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Find video protocols related to scientific articles indexed in Pubmed.
Au36(SPh)24 Nanomolecules: X-ray Crystal Structure, Optical Spectroscopy, Electrochemistry, and Theoretical Analysis.
J Phys Chem B
PUBLISHED: 10-16-2014
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The physicochemical properties of gold:thiolate nanomolecules depend on their crystal structure and the capping ligands. The effects of protecting ligands on the crystal structure of the nanomolecules are of high interest in this area of research. Here we report the crystal structure of an all aromatic thiophenolate-capped Au36(SPh)24 nanomolecule, which has a face-centered cubic (fcc) core similar to other nanomolecules such as Au36(SPh-tBu)24 and Au36(SC5H9)24 with the same number of gold atoms and ligands. The results support the idea that a stable core remains intact even when the capping ligand is varied. We also correct our earlier assignment of "Au36(SPh)23" which was determined based on MALDI mass spectrometry which is more prone to fragmentation than ESI mass spectrometry. We show that ESI mass spectrometry gives the correct assignment of Au36(SPh)24, supporting the X-ray crystal structure. The electronic structure of the title compound was computed at different levels of theory (PBE, LDA, and LB94) using the coordinates extracted from the single crystal X-ray diffraction data. The optical and electrochemical properties were determined from experimental data using UV-vis spectroscopy, cyclic voltammetry, and differential pulse voltammetry. Au36(SPh)24 shows a broad electrochemical gap near 2 V, a desirable optical gap of ?1.75 eV for dye-sensitized solar cell applications, as well as appropriately positioned electrochemical potentials for many electrocatalytic reactions.
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Ophthalmologic Pathology: SY20-2 WHAT IS YOUR DIAGNOSIS?
Pathology
PUBLISHED: 09-05-2014
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Leiomyosarcoma is a malignant smooth-muscle tumor having a predilection for the female genital and gastrointestinal tracts. Although few cases of orbital metastases of leiomyosarcoma have been reported in literature, primary leiomyosarcoma involving the ocular structures is extremely rare. We report a case of primary orbital leiomyosarcoma in a 21-year-old, African male who presented with progressive proptosis and pain.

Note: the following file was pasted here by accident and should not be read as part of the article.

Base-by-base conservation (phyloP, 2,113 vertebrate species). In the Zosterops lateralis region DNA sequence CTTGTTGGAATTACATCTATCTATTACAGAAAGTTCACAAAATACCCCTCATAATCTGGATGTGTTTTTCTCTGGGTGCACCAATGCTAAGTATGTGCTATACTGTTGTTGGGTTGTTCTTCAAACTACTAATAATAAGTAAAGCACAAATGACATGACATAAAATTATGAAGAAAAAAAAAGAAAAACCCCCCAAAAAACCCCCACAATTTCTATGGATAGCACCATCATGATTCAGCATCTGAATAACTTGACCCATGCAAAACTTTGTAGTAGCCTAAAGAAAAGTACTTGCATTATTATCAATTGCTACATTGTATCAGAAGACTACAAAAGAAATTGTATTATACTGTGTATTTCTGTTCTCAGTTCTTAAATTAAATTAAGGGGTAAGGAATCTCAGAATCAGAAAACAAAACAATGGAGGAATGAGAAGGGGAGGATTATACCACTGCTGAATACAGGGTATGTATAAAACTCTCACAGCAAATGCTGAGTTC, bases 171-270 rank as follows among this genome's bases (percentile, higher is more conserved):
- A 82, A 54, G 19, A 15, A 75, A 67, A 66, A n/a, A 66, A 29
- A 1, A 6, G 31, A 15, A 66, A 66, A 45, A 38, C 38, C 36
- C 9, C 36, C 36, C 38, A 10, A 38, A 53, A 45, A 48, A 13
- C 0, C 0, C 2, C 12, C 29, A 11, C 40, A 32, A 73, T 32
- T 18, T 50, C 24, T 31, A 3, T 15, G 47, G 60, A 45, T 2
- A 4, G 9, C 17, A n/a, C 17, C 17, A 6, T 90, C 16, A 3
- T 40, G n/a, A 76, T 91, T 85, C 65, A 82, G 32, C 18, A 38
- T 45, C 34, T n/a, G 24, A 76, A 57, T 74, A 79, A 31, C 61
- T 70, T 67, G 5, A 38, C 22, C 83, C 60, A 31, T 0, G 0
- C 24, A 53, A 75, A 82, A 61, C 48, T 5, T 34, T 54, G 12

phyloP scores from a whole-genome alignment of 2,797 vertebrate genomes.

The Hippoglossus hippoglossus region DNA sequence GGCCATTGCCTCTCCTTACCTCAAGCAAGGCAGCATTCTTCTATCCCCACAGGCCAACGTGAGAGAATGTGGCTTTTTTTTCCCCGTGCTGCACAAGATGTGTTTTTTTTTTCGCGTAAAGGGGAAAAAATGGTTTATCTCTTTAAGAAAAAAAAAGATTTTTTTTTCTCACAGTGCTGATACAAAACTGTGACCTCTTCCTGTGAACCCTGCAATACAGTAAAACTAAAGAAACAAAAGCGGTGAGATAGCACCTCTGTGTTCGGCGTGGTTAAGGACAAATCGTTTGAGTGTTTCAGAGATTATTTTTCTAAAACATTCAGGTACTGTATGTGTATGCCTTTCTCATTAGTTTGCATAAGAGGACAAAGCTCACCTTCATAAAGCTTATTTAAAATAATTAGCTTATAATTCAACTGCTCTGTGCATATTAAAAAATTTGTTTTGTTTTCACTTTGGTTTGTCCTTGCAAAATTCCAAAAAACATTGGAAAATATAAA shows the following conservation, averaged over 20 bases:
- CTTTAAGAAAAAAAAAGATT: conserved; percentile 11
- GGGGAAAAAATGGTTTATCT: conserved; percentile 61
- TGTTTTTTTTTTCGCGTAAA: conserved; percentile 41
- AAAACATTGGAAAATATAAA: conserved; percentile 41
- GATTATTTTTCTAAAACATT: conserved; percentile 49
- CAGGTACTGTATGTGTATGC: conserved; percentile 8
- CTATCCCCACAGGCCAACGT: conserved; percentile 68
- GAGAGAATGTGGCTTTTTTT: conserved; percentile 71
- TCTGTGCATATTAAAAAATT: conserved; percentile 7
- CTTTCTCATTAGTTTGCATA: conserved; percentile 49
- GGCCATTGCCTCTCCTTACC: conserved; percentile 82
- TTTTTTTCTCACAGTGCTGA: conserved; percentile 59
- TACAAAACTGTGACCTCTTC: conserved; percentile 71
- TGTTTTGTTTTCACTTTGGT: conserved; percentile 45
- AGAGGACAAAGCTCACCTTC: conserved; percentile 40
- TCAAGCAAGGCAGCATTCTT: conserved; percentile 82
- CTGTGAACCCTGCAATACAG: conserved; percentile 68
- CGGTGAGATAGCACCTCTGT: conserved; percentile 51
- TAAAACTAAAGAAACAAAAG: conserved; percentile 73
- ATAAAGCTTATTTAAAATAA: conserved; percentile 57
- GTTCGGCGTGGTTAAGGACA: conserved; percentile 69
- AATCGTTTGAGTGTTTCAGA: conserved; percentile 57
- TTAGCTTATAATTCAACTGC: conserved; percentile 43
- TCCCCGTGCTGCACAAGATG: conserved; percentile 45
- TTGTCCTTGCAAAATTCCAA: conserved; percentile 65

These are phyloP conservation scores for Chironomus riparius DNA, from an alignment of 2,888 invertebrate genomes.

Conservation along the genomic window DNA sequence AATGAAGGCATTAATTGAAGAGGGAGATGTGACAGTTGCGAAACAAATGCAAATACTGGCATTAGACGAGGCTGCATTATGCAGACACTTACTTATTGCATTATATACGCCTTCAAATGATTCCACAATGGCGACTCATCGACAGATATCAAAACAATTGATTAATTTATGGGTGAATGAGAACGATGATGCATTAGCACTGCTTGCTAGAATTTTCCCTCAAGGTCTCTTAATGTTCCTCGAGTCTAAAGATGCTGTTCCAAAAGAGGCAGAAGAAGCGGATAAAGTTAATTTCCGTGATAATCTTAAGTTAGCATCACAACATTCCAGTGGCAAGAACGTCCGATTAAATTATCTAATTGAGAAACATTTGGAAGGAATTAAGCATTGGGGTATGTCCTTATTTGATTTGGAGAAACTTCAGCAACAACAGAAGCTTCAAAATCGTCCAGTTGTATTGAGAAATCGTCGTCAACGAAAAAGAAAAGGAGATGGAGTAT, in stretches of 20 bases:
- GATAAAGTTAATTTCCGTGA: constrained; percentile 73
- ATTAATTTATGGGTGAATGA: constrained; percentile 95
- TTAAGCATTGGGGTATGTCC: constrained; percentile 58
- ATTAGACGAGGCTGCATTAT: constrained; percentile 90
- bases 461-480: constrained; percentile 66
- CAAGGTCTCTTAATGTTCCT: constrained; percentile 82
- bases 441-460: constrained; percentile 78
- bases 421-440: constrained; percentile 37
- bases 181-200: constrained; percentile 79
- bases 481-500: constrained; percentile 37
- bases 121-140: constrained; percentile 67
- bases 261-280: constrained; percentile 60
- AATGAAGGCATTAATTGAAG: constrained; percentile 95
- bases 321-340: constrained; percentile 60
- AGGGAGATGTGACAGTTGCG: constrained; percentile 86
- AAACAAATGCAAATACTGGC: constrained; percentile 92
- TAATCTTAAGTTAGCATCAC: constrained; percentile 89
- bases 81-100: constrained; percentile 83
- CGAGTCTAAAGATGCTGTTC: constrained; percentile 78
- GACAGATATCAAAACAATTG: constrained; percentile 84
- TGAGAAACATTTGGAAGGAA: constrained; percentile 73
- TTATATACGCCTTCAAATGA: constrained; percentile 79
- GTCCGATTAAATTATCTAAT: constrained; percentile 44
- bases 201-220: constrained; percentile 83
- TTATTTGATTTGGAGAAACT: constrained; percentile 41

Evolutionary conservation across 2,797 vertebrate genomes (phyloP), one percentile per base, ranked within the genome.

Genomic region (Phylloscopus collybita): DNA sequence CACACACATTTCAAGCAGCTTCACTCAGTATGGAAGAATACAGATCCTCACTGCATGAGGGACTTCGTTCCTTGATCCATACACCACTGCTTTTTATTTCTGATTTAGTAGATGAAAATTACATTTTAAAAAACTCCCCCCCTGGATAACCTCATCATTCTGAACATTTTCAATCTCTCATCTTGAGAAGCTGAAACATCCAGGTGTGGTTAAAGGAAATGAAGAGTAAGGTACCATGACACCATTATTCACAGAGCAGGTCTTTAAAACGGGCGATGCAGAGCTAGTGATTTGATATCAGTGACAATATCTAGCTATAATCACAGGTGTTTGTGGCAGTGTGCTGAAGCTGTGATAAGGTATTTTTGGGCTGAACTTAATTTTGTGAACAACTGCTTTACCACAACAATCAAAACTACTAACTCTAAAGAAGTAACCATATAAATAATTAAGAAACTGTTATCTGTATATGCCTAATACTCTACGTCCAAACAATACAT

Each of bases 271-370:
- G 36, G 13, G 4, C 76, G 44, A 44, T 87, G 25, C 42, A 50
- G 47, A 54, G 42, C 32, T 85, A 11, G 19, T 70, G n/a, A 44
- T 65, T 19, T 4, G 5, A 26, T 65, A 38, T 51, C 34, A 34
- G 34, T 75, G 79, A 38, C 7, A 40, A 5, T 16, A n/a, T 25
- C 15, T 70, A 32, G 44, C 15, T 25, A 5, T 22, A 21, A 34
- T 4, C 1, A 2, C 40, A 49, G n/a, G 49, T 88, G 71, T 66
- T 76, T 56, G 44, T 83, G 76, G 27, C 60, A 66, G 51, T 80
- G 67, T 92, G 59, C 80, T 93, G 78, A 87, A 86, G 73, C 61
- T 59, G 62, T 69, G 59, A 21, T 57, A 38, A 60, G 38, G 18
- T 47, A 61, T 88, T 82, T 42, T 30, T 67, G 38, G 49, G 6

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Long-term Survival and Late Effects among 1-year Survivors of Second Allogeneic Hematopoietic Cell Transplantation for Relapsed Acute Leukemia and Myelodysplastic Syndromes.
Biol. Blood Marrow Transplant.
PUBLISHED: 08-19-2014
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We analyzed the outcomes of patients who survived disease-free for 1-year or more following second allogeneic hematopoietic cell transplantation (HCT) for relapsed acute leukemia or myelodysplastic syndromes between 1980 and 2009. A total of 1285 patients received a second allogeneic transplant following disease relapse; among these 325 survived relapse-free at 1-year after the second HCT. The median time from first to second HCT was 17 and 24 months for children and adults, respectively. A myeloablative preparative regimen was used in the second transplant in 62% of children and 45% of adult patients. The overall 10-year conditional survival rates after second transplantation in this cohort of patients who had survived disease-free for at least one year were 55% in children and 39% in adults. Relapse was the leading cause of mortality (77% and 54% of deaths in children and adults, respectively). In multivariate analyses, only disease status prior to second HCT was significantly associated with higher risk for overall mortality (HR 1.71 for patients with disease not in complete remission prior to second HCT, P<0.01). Chronic graft-versus-host disease (GVHD) developed in 43% and 75% of children and adults following second transplant. Chronic GVHD was the leading cause of non-relapse mortality followed by organ failure and infection. The cumulative incidence of developing at least one of the studied late effects at 10-years after second HCT was 63% in children and 55% in adults. The most frequent late effects in children were growth disturbance (10-year cumulative incidence 22%) and cataracts (20%), and in adults were cataracts (20%) and avascular necrosis (13%). Among patients with acute leukemia and myelodysplastic syndromes who receive a second allogeneic HCT for relapse and survive disease-free for at least 1-year, many can be expected to survive long term. However, they continue to be at risk for relapse and non-relapse morbidity and mortality. Novel approaches are needed to minimize relapse risk and long-term transplant morbidity in this population.
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Maternal supplementation of ?-linolenic acid in normal and protein-restricted diets modulate lipid metabolism, adipose tissue growth and leptin levels in the suckling offspring.
Eur J Nutr
PUBLISHED: 08-11-2014
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Lipid quantity and quality have been shown to affect serum cholesterol, adipose and serum leptin levels during prenatal and postnatal dietary supplementation of adult rats. Maternal protein deficiency during pregnancy and lactation also affects polyunsaturated fatty acid (PUFA) levels in the offspring. The aim of the present study was to analyze the effect of ?-linolenic acid (ALA; n-3) on n-3 PUFA accretion, lipid profile, leptin levels and adipose growth in normal and protein-restricted (deficient) dams and their suckling pups.